Parker Curry, 2, stands in awe of the new National Portrait Gallery painting of Michelle Obama. The photo was taken by another museum visitor, 37-year-old Ben Hines of North Carolina, who was in town visiting his parents, who live in Alexandria. (NA/Ben Hines)

Parker Curry, age 2, was not being cooperative.

Standing in front of the new painting of former first lady Michelle Obama at the National Portrait Gallery, Parker ignored her mother’s pleas to turn around for a photo.

“All I wanted was just one pic,” Parker’s mother, Jessica Curry, said Sunday. “She was just so fixated on the portrait and wouldn’t turn away from it.”

Curry, a lifelong District resident, was so fixated on her daughter being fixated on the portrait that she didn’t see a man to the side taking a cellphone photo of the moment — Parker in utter awe, her mouth agape.

The next morning, Curry said, her phone “blew up.”

The man to the side — ­37-year-old Ben Hines, who was in town from North Carolina visiting his parents in Alexandria — posted the photo on Facebook. It went really, really viral. And suddenly, little Parker went from being a little difficult to being more than a little famous.

The photo, taken Thursday, has been shared, liked, tweeted, retweeted and Instagrammed thousands of times around the world. Obama reacted with not one but three heart-eye emoji.

Many of those who responded to the photo said they were ­inspired by Parker’s reaction.

“This is what America is all about,” tweeted an Atlanta man. “This young girl can now dream about being someone like Michelle Obama.”

Tweeted another: “I needed to cry over something beautiful ­instead of crying over frustrating news.”

The striking portrait of Obama — in a long, flowing dress against a light blue background — was painted by Baltimore artist Amy Sherald, who was chosen by the former first lady.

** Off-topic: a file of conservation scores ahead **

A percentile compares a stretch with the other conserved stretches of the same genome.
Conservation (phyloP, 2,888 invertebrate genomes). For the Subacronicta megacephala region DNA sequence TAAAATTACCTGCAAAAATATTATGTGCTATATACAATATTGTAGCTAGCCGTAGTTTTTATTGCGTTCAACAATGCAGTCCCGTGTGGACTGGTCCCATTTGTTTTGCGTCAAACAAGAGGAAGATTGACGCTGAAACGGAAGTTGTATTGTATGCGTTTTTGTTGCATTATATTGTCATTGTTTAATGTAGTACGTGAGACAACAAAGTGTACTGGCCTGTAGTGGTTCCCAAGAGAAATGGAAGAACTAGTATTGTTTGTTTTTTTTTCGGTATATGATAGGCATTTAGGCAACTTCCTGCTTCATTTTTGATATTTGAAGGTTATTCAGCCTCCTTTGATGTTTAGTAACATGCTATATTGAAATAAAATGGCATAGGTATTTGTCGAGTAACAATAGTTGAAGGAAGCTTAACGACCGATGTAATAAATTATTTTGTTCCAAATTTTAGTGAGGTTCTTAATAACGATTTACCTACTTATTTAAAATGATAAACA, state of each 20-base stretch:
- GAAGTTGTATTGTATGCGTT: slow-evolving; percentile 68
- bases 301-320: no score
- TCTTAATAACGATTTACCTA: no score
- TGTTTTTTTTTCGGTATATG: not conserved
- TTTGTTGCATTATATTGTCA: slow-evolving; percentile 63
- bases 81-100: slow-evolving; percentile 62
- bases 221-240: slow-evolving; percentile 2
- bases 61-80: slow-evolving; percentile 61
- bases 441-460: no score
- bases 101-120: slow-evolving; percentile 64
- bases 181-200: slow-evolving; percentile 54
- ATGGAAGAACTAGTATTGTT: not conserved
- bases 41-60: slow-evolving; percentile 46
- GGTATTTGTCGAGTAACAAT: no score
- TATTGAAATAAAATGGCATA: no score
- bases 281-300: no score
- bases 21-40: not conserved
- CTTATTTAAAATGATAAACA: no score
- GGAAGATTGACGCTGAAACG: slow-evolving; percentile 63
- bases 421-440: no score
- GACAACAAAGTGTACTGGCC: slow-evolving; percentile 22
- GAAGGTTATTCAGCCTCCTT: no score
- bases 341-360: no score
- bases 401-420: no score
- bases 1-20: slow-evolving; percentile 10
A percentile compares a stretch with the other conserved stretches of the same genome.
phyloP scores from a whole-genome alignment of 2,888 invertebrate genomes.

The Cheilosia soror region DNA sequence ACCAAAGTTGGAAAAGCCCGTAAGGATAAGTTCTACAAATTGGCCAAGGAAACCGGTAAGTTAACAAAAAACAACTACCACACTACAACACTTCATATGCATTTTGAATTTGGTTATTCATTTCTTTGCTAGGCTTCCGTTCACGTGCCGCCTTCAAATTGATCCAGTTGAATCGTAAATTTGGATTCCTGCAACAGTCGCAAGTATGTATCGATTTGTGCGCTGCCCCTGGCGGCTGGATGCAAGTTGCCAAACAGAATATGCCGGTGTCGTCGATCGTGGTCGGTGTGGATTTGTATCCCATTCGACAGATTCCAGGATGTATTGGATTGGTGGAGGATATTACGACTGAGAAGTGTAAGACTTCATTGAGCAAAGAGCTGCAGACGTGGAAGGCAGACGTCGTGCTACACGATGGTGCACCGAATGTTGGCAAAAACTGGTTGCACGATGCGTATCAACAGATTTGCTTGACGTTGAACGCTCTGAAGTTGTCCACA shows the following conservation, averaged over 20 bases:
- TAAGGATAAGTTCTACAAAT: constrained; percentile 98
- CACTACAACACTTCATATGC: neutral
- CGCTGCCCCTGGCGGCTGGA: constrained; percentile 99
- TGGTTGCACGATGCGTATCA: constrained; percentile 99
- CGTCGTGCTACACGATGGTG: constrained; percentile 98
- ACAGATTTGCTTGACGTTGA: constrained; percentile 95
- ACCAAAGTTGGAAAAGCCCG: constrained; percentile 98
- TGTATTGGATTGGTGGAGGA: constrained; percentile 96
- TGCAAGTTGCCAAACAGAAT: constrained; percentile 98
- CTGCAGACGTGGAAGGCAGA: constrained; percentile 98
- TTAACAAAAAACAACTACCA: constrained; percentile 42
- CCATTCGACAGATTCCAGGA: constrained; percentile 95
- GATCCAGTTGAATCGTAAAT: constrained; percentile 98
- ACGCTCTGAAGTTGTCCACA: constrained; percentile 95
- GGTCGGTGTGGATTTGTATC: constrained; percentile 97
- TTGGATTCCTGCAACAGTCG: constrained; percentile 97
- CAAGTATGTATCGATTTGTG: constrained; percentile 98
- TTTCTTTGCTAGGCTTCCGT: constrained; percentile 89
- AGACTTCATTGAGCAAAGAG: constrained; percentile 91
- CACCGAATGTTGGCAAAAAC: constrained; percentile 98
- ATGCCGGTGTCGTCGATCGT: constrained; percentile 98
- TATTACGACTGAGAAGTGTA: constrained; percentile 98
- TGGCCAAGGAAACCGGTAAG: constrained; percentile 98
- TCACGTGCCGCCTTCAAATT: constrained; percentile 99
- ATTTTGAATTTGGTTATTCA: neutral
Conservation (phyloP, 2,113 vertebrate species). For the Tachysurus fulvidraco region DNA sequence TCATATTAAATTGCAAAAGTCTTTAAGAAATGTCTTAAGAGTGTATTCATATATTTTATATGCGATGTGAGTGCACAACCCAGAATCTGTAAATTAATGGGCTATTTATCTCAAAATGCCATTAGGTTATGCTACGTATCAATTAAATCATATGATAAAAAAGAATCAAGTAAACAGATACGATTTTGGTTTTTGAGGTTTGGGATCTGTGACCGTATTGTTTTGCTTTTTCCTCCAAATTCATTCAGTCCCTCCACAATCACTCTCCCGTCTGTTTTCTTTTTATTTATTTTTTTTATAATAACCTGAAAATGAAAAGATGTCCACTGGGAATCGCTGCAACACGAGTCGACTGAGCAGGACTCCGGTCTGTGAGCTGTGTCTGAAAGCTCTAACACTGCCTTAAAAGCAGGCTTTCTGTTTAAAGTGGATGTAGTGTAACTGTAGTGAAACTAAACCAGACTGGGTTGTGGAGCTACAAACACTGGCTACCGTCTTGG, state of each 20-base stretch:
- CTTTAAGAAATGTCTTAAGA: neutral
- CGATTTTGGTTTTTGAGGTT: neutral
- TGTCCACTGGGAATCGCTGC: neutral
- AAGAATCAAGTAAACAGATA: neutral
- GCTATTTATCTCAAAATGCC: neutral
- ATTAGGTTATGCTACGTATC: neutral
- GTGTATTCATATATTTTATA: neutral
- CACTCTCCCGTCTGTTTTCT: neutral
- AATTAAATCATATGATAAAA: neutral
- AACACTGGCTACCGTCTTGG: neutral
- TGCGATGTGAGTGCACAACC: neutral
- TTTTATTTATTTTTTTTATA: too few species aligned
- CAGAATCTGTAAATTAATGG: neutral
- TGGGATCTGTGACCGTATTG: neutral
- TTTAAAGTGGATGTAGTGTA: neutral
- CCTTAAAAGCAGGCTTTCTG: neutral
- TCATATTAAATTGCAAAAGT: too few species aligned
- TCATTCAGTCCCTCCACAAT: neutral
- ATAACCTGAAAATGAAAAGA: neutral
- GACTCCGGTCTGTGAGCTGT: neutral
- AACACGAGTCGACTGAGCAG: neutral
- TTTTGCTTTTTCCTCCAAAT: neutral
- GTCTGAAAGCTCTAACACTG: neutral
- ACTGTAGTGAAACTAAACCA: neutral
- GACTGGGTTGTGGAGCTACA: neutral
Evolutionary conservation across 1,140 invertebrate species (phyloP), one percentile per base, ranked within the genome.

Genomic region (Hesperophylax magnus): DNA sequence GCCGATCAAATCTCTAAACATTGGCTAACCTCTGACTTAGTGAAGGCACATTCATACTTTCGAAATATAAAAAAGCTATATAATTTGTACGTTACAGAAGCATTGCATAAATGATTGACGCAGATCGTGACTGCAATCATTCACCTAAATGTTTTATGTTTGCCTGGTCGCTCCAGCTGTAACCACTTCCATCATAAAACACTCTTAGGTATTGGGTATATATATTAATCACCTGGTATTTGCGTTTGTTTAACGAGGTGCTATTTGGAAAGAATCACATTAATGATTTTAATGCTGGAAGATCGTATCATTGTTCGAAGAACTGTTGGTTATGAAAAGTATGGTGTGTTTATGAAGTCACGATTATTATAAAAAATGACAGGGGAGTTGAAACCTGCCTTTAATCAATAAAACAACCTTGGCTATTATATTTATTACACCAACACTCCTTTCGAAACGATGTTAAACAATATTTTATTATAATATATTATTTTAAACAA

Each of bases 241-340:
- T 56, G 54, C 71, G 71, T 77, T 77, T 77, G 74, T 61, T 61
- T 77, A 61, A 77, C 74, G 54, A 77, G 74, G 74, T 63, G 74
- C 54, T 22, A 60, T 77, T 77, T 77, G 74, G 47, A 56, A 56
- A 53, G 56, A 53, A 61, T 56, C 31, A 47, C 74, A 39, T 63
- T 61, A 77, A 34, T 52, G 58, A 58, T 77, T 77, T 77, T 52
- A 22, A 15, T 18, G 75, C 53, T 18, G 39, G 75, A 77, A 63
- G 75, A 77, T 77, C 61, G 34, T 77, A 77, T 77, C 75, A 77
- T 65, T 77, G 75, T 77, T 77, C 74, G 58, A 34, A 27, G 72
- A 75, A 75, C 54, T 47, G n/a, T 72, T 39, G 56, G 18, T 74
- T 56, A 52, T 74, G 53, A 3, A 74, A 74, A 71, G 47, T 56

“The first lady inhabits a world of calm, clarity and Wedgwood-hued enlightenment,” Washington Post art critic Philip Kennicott wrote.

At her portrait’s unveiling Obama said she was thinking of little girls — and girls of color, “who in the years ahead will come to this place and see an image of someone who looks like them hanging on the wall of a great American institution. . . . And I know the kind of impact that will have on their lives because I was one of those girls.”

Parker’s mother said she was amazed at the attention the photo has received.

“It’s been unbelievable,” Curry said Sunday.

Parker, in her less than 36 months alive, has become a big admirer of the former first lady. She especially enjoyed seeing Obama dance on “The Ellen DeGeneres Show.” After seeing the portrait, Parker thinks Obama is a “queen.”

(Curry is not certain her daughter knows that Michelle’s husband is former president Barack Obama or that he even ­exists.)

That a little girl could be in such awe of the former first lady was precisely what Hines wanted to capture in taking the photo.

“It was a moment of awe and inspiration,” Hines said. “I was just lucky to be there for it.”

Hines, visiting the gallery with his mother, tried to find Curry later, but lost her in the crowds. He shared the photo on Facebook hoping the Internet might turn up Parker’s mother. Hines wanted to send her the photo himself and tell her how moved he was.

The image traveled fast.

Hines’s friends and family admired and shared the photo not realizing he took it. Meanwhile, Curry couldn’t figure out what was happening. She barely uses social media.

She asked her sister, who was with her that day, if she had taken the photo and posted it. Nope. Eventually, with help from more digitally savvy friends, Curry figured out a guy named Ben Hines took the photo. Then someone who knew her tagged her on Hines’s Facebook post.

They spoke on the phone.

“It was a wonderful conversation,” Hines said. “It’s just a wonderful and very hopeful thing that happened.”

So, how is Parker dealing with the sudden fame?

For starters, she’s staying ­humble.

She didn’t throw a fit when her grandmother called her “a star,” but she made clear that talk wasn’t for her.

“I’m not a star,” she said. “I’m a big girl.”